13. 4 out of 5

    Christina

    Finally, an informative yet entertaining and accessible book about climate change that allows lay readers like me to understand how climate change is affecting the lives of real people all across the United States. The author knows his subject. He also spent over 25 years studying this subject for the National Oceanic and Atmospheric Administration, including career-capping stints as the head of the U.S. Global Change Research Project in Washington, D.C., and as the director of the UN Global Clim Finally, an informative yet entertaining and accessible book about climate change that allows lay readers like me to understand how climate change is affecting the lives of real people all across the United States. The author knows his subject. He also spent over 25 years studying this subject for the National Oceanic and Atmospheric Administration, including career-capping stints as the head of the U.S. Global Change Research Project in Washington, D.C., and as the director of the UN Global Climate Observing System office at the World Meteorological Organization in Geneva, Switzerland. Most of the material for his book, though, comes not from his studying the topic. Rather, the book chronicles the authors 4200-mile bicycle tour across the United States from Maryland to Oregon in 2011 and his encounters with people affected by climate change. It has updates on the Dakota Access pipeline (which I feel like I understood for the first time) and the current administrations decision to withdraw from the Paris climate accord. Whenever I read these stories, whether its sailing around the world or climbing Mt. Everest, Im always fascinated by the mechanics of how they did it. This book as all of that, too, and will have special meaning for bicyclists. One of his most fascinating chapters is an appendix detailing how he packed his bicycle for a three-month excursion. Goodrich is a history buff, too, and his adventure is filled with historical anecdotes along the way. He traveled along portions of the Underground Railroad, and he tells the story of a shawl worn by a free black man who died in John Browns raid at Harpers Ferry, which according to the story he was told, would eventually swaddle Langston Hughes. He recounts the stories of Lewis and Clark, the massacre at Wounded Knee, and Chief Joseph and the Nez Perce. Cyclists, adventurists, historians, and naturalists all will enjoy this book, whose larger message is something each of us needs to read.

  14. 4 out of 5

    Joshua

    A fabulous book! Written in spare and elegant prose, this thoughtful story brings the reader along on the journey of a lifetime as the author (a retired climate scientist) pedals his way from sea-to-shining-sea, starting at Marylands Eastern Shore and riding all the way to the Pacific coast of Oregon. On the face of it, the ride is about observing our changing world in an era when rising temperatures are transforming the face of the land and the sea, and challenging our every notion of what the f A fabulous book! Written in spare and elegant prose, this thoughtful story brings the reader along on the journey of a lifetime as the author (a retired climate scientist) pedals his way from sea-to-shining-sea, starting at Marylands Eastern Shore and riding all the way to the Pacific coast of Oregon. On the face of it, the ride is about observing our changing world in an era when rising temperatures are transforming the face of the land and the sea, and challenging our every notion of what the future holds for our communities and our planet. Beneath, however, is the tale of a humble man who through endless tenacity and a well of patience struggles through rain and cold and heat and fierce winds, minutely observing all that he sees to bring us an up close and personal view of the state of our world. Along the way, he gathers what he calls land storiessome poignant, some uplifting, some deeply worryingbut all remarkable for what they teach us about our fellow citizens, our shared history, and this global ecosystem which must be protected if it is to sustain generations yet to come. The book is full of meticulously researched scientific information, wry observations, witty insights, and just enough daring-do to keep a reader turning the page. I felt like I was along for the ride, soaking up from the comfort of my armchair the feel of the Chesapeake Bay in winter, the thigh-burning inclines of the Alleghenies, heart-pumping encounters with unpredictable canines, and glorious views of hills and plains and barrier islands. This book is a must-read for anyone who wants to get past the rhetoric of the global climate change debate to understand at the county, community, or even individual level what global warming means for health and livelihoods and environmental preservation.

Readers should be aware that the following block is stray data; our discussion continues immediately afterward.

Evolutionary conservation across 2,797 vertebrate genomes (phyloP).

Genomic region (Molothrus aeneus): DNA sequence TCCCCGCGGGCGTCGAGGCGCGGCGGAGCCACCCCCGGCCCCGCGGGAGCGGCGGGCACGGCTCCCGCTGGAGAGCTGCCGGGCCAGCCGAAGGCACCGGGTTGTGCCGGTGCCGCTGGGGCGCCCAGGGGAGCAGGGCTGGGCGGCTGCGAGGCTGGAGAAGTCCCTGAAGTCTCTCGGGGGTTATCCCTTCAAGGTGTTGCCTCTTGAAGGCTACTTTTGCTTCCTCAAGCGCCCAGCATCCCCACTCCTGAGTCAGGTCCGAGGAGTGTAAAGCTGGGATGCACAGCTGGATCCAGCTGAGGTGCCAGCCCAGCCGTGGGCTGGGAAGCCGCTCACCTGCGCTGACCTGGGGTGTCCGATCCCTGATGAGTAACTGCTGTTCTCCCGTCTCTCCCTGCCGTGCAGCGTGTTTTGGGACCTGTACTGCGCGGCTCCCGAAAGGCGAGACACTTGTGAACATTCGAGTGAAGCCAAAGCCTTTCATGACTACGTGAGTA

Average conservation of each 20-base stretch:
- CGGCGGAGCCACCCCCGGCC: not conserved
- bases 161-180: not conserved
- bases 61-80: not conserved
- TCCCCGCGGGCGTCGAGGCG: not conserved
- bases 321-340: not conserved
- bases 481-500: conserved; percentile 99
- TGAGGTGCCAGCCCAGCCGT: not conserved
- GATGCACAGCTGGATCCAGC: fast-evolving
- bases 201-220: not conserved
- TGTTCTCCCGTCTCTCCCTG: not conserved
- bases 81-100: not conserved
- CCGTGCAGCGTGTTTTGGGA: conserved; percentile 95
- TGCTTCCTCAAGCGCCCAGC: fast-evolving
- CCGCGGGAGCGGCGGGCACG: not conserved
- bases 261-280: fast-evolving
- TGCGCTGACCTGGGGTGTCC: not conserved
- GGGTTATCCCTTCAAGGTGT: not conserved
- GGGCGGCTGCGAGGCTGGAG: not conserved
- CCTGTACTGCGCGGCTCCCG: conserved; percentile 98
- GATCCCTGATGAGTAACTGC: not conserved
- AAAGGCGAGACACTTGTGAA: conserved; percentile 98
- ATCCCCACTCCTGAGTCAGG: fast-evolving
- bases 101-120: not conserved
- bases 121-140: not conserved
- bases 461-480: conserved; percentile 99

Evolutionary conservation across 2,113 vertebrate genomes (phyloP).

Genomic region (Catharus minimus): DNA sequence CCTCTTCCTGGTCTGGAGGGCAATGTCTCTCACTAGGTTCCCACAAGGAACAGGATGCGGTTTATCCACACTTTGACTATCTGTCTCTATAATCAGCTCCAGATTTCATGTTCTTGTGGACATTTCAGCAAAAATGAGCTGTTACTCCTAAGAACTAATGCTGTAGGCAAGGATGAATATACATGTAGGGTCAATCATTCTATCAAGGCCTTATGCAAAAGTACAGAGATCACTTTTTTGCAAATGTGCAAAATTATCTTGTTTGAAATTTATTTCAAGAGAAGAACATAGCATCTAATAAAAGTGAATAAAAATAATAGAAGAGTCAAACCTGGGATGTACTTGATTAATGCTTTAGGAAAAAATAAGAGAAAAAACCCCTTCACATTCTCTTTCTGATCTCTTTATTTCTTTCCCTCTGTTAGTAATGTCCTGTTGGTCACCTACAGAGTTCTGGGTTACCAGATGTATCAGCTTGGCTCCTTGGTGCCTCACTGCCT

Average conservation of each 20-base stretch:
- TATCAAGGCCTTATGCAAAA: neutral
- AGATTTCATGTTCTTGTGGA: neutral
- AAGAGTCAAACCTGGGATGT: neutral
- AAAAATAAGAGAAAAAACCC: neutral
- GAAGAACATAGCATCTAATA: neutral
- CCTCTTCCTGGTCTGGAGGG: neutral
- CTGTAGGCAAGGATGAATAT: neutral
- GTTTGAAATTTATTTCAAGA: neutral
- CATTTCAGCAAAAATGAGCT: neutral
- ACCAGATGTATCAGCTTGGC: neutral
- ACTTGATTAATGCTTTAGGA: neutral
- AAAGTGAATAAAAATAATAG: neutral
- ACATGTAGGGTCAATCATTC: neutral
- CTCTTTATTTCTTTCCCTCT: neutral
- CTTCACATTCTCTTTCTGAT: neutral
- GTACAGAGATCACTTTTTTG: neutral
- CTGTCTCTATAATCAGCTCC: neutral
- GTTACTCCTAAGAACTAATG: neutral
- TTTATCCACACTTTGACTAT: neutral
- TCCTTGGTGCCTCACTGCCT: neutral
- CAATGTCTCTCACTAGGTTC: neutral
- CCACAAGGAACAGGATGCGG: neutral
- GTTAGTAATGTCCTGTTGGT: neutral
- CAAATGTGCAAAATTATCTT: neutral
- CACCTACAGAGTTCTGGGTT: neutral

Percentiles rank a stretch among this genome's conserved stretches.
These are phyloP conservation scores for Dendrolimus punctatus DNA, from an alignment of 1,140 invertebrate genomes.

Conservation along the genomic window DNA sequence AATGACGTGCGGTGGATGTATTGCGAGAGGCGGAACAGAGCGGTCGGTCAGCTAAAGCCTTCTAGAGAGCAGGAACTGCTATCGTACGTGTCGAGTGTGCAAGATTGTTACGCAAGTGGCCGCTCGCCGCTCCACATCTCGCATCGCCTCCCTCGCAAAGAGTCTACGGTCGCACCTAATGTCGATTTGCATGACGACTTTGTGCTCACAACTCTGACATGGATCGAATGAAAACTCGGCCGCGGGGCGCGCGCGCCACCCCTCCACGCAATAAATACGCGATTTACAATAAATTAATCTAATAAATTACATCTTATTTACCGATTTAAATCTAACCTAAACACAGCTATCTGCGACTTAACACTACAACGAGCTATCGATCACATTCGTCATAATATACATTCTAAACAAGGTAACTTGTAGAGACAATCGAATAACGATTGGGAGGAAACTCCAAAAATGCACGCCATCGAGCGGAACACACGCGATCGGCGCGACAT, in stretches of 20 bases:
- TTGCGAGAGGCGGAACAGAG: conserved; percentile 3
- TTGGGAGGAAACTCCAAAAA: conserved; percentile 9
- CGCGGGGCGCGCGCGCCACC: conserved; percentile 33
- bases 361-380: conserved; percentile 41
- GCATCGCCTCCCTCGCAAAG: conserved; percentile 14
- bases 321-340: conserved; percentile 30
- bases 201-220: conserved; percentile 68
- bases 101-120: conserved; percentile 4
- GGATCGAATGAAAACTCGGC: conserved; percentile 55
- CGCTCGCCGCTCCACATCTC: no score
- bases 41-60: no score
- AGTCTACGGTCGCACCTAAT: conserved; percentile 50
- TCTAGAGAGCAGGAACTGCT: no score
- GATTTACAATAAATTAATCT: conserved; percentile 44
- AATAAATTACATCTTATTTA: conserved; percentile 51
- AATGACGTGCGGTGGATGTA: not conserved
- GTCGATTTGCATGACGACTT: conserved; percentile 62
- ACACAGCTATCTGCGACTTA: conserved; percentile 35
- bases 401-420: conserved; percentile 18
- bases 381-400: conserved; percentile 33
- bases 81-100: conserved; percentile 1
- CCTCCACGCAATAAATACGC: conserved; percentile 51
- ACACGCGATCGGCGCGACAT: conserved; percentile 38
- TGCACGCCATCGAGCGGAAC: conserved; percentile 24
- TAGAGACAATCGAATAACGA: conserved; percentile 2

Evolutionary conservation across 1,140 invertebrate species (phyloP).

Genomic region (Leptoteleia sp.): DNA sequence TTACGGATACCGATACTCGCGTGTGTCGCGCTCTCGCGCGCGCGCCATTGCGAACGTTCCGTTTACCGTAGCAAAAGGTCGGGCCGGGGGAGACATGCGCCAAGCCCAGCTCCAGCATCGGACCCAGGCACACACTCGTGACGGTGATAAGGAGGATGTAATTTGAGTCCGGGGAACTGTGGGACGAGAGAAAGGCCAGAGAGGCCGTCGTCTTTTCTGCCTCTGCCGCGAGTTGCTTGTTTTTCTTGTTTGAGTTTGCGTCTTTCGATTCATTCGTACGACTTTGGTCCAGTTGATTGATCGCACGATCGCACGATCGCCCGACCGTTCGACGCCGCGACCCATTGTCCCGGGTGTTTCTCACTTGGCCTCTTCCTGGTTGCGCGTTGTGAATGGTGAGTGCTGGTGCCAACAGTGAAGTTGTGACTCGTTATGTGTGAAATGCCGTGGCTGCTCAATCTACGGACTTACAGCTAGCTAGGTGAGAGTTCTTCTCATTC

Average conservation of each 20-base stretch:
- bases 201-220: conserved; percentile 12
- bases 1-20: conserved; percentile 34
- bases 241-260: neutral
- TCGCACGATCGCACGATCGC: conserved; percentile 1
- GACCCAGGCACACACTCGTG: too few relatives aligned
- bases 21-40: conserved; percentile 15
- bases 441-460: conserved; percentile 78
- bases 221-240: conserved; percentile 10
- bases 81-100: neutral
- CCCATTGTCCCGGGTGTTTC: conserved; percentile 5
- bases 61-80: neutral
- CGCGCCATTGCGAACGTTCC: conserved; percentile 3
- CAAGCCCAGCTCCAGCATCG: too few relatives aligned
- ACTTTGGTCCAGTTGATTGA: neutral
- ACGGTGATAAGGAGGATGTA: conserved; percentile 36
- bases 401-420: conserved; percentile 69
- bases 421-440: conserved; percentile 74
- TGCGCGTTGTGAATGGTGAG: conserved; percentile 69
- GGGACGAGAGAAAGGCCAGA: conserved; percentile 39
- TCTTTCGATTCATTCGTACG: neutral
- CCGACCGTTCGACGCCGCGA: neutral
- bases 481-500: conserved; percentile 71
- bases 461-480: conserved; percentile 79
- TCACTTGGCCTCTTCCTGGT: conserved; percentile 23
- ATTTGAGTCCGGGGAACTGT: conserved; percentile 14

15. 5 out of 5

    Mike Koob